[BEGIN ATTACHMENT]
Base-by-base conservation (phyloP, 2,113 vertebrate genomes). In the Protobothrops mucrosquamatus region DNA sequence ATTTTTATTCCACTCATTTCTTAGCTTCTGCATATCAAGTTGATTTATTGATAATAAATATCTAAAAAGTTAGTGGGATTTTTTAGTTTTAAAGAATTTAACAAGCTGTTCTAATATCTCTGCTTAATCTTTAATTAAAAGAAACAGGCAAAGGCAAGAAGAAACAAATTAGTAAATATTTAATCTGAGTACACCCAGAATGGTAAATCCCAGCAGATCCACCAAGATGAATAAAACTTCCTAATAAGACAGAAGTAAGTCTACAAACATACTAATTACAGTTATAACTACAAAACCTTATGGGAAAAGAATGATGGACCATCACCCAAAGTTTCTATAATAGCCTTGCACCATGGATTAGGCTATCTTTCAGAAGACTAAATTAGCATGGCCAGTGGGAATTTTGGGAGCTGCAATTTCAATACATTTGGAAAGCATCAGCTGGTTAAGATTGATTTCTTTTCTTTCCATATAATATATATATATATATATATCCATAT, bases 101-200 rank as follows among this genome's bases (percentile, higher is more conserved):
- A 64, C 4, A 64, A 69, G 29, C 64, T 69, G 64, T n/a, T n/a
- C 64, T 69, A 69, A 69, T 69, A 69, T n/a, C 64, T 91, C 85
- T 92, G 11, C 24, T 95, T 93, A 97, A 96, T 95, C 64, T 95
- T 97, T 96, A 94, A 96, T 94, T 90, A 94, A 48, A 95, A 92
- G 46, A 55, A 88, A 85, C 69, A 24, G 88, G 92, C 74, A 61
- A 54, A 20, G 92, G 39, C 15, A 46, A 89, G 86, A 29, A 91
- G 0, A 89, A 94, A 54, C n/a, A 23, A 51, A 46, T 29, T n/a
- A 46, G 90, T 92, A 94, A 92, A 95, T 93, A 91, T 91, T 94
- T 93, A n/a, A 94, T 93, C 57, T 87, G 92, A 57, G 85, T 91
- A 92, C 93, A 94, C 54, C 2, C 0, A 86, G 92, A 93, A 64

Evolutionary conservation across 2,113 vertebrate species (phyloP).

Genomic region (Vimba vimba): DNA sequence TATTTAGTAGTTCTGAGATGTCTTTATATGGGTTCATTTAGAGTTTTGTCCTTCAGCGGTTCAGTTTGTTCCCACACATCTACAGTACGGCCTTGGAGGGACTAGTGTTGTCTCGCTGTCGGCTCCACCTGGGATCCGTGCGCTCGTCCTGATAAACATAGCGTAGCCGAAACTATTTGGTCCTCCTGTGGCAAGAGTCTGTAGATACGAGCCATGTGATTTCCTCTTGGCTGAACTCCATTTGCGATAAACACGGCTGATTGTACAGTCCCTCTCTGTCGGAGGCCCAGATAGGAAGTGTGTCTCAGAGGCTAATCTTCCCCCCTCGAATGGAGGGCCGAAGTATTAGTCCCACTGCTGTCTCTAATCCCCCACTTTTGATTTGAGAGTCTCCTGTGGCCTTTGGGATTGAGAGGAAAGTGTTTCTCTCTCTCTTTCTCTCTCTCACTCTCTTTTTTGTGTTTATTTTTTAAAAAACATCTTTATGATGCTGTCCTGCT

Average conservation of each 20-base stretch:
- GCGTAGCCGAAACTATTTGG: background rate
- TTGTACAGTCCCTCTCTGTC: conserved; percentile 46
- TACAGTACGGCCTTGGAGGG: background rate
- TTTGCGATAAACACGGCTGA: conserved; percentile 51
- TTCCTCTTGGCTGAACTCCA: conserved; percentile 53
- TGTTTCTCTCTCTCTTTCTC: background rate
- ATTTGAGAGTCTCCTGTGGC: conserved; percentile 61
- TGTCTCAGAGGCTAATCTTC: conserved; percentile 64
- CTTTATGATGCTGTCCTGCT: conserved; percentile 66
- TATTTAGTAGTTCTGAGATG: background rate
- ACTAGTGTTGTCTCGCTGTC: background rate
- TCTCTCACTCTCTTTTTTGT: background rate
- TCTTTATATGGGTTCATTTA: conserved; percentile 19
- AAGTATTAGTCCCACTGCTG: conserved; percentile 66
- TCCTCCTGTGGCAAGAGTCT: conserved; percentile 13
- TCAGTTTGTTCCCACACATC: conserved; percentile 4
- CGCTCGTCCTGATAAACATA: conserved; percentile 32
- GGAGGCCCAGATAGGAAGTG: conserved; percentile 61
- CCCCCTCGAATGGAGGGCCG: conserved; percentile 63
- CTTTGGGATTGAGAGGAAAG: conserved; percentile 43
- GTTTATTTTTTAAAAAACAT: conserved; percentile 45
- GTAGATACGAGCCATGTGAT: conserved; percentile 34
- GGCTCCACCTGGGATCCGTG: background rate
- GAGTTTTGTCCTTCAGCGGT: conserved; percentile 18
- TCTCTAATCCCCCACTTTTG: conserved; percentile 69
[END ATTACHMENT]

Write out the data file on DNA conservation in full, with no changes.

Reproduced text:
Base-by-base conservation (phyloP, 2,113 vertebrate genomes). In the Protobothrops mucrosquamatus region DNA sequence ATTTTTATTCCACTCATTTCTTAGCTTCTGCATATCAAGTTGATTTATTGATAATAAATATCTAAAAAGTTAGTGGGATTTTTTAGTTTTAAAGAATTTAACAAGCTGTTCTAATATCTCTGCTTAATCTTTAATTAAAAGAAACAGGCAAAGGCAAGAAGAAACAAATTAGTAAATATTTAATCTGAGTACACCCAGAATGGTAAATCCCAGCAGATCCACCAAGATGAATAAAACTTCCTAATAAGACAGAAGTAAGTCTACAAACATACTAATTACAGTTATAACTACAAAACCTTATGGGAAAAGAATGATGGACCATCACCCAAAGTTTCTATAATAGCCTTGCACCATGGATTAGGCTATCTTTCAGAAGACTAAATTAGCATGGCCAGTGGGAATTTTGGGAGCTGCAATTTCAATACATTTGGAAAGCATCAGCTGGTTAAGATTGATTTCTTTTCTTTCCATATAATATATATATATATATATATCCATAT, bases 101-200 rank as follows among this genome's bases (percentile, higher is more conserved):
- A 64, C 4, A 64, A 69, G 29, C 64, T 69, G 64, T n/a, T n/a
- C 64, T 69, A 69, A 69, T 69, A 69, T n/a, C 64, T 91, C 85
- T 92, G 11, C 24, T 95, T 93, A 97, A 96, T 95, C 64, T 95
- T 97, T 96, A 94, A 96, T 94, T 90, A 94, A 48, A 95, A 92
- G 46, A 55, A 88, A 85, C 69, A 24, G 88, G 92, C 74, A 61
- A 54, A 20, G 92, G 39, C 15, A 46, A 89, G 86, A 29, A 91
- G 0, A 89, A 94, A 54, C n/a, A 23, A 51, A 46, T 29, T n/a
- A 46, G 90, T 92, A 94, A 92, A 95, T 93, A 91, T 91, T 94
- T 93, A n/a, A 94, T 93, C 57, T 87, G 92, A 57, G 85, T 91
- A 92, C 93, A 94, C 54, C 2, C 0, A 86, G 92, A 93, A 64

Evolutionary conservation across 2,113 vertebrate species (phyloP).

Genomic region (Vimba vimba): DNA sequence TATTTAGTAGTTCTGAGATGTCTTTATATGGGTTCATTTAGAGTTTTGTCCTTCAGCGGTTCAGTTTGTTCCCACACATCTACAGTACGGCCTTGGAGGGACTAGTGTTGTCTCGCTGTCGGCTCCACCTGGGATCCGTGCGCTCGTCCTGATAAACATAGCGTAGCCGAAACTATTTGGTCCTCCTGTGGCAAGAGTCTGTAGATACGAGCCATGTGATTTCCTCTTGGCTGAACTCCATTTGCGATAAACACGGCTGATTGTACAGTCCCTCTCTGTCGGAGGCCCAGATAGGAAGTGTGTCTCAGAGGCTAATCTTCCCCCCTCGAATGGAGGGCCGAAGTATTAGTCCCACTGCTGTCTCTAATCCCCCACTTTTGATTTGAGAGTCTCCTGTGGCCTTTGGGATTGAGAGGAAAGTGTTTCTCTCTCTCTTTCTCTCTCTCACTCTCTTTTTTGTGTTTATTTTTTAAAAAACATCTTTATGATGCTGTCCTGCT

Average conservation of each 20-base stretch:
- GCGTAGCCGAAACTATTTGG: background rate
- TTGTACAGTCCCTCTCTGTC: conserved; percentile 46
- TACAGTACGGCCTTGGAGGG: background rate
- TTTGCGATAAACACGGCTGA: conserved; percentile 51
- TTCCTCTTGGCTGAACTCCA: conserved; percentile 53
- TGTTTCTCTCTCTCTTTCTC: background rate
- ATTTGAGAGTCTCCTGTGGC: conserved; percentile 61
- TGTCTCAGAGGCTAATCTTC: conserved; percentile 64
- CTTTATGATGCTGTCCTGCT: conserved; percentile 66
- TATTTAGTAGTTCTGAGATG: background rate
- ACTAGTGTTGTCTCGCTGTC: background rate
- TCTCTCACTCTCTTTTTTGT: background rate
- TCTTTATATGGGTTCATTTA: conserved; percentile 19
- AAGTATTAGTCCCACTGCTG: conserved; percentile 66
- TCCTCCTGTGGCAAGAGTCT: conserved; percentile 13
- TCAGTTTGTTCCCACACATC: conserved; percentile 4
- CGCTCGTCCTGATAAACATA: conserved; percentile 32
- GGAGGCCCAGATAGGAAGTG: conserved; percentile 61
- CCCCCTCGAATGGAGGGCCG: conserved; percentile 63
- CTTTGGGATTGAGAGGAAAG: conserved; percentile 43
- GTTTATTTTTTAAAAAACAT: conserved; percentile 45
- GTAGATACGAGCCATGTGAT: conserved; percentile 34
- GGCTCCACCTGGGATCCGTG: background rate
- GAGTTTTGTCCTTCAGCGGT: conserved; percentile 18
- TCTCTAATCCCCCACTTTTG: conserved; percentile 69